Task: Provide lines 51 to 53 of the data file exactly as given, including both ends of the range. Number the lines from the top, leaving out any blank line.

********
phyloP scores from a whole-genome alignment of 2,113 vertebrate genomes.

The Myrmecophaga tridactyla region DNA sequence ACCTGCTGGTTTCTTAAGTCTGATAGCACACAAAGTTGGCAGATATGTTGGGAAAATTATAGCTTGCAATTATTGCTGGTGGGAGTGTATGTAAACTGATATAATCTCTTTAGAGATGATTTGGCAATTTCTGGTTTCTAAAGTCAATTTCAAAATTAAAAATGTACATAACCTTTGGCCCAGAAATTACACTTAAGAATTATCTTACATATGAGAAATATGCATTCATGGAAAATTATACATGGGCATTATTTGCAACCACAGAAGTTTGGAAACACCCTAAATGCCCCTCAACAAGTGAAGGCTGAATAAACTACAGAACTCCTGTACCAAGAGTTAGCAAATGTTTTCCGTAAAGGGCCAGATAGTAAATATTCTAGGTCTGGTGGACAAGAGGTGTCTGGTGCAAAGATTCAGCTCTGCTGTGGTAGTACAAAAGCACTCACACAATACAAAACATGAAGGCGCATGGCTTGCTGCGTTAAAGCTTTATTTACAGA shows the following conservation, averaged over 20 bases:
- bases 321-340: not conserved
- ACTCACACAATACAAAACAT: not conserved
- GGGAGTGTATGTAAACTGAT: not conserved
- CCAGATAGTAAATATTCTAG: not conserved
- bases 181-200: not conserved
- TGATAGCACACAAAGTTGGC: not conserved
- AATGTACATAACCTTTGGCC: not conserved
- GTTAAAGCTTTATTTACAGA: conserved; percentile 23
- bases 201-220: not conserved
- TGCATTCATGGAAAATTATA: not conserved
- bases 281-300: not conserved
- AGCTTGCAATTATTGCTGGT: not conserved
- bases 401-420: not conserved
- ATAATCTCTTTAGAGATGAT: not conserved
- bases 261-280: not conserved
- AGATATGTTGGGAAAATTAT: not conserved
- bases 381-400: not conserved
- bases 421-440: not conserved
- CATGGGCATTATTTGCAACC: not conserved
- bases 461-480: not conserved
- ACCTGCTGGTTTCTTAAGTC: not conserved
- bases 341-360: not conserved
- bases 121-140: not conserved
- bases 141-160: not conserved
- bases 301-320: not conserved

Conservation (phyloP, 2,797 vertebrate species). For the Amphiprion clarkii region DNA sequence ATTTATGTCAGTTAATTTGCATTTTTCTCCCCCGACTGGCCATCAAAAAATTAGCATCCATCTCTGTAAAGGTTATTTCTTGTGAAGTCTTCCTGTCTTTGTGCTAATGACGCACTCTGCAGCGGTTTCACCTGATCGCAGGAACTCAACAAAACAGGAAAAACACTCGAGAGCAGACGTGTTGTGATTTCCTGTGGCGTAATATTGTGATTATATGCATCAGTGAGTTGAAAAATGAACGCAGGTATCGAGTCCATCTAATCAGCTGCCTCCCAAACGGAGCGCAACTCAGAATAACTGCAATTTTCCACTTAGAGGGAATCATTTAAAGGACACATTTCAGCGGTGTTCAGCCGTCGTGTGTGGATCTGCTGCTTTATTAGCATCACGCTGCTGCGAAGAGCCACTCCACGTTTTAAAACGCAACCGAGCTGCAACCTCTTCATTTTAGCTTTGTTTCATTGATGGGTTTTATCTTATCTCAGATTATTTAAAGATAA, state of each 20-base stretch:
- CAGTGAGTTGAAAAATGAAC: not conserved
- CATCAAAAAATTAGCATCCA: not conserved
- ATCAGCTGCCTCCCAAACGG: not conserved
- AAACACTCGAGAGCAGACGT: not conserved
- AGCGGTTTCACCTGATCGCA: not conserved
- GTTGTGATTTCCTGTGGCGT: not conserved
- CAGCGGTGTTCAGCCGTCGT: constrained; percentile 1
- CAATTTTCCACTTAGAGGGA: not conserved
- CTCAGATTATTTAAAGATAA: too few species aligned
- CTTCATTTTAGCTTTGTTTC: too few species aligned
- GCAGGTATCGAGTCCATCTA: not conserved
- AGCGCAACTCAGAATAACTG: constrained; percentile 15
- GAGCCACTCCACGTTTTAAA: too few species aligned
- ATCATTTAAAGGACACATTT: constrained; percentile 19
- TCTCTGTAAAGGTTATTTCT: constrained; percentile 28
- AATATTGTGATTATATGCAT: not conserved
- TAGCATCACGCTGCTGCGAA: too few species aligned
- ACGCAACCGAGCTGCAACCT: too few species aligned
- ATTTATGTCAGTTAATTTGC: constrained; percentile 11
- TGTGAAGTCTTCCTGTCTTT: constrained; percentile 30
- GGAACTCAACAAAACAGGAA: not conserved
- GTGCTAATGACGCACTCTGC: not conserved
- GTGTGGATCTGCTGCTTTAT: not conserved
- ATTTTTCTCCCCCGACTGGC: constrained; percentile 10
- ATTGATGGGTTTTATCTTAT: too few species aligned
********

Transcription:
- GTGTGGATCTGCTGCTTTAT: not conserved
- ATTTTTCTCCCCCGACTGGC: constrained; percentile 10
- ATTGATGGGTTTTATCTTAT: too few species aligned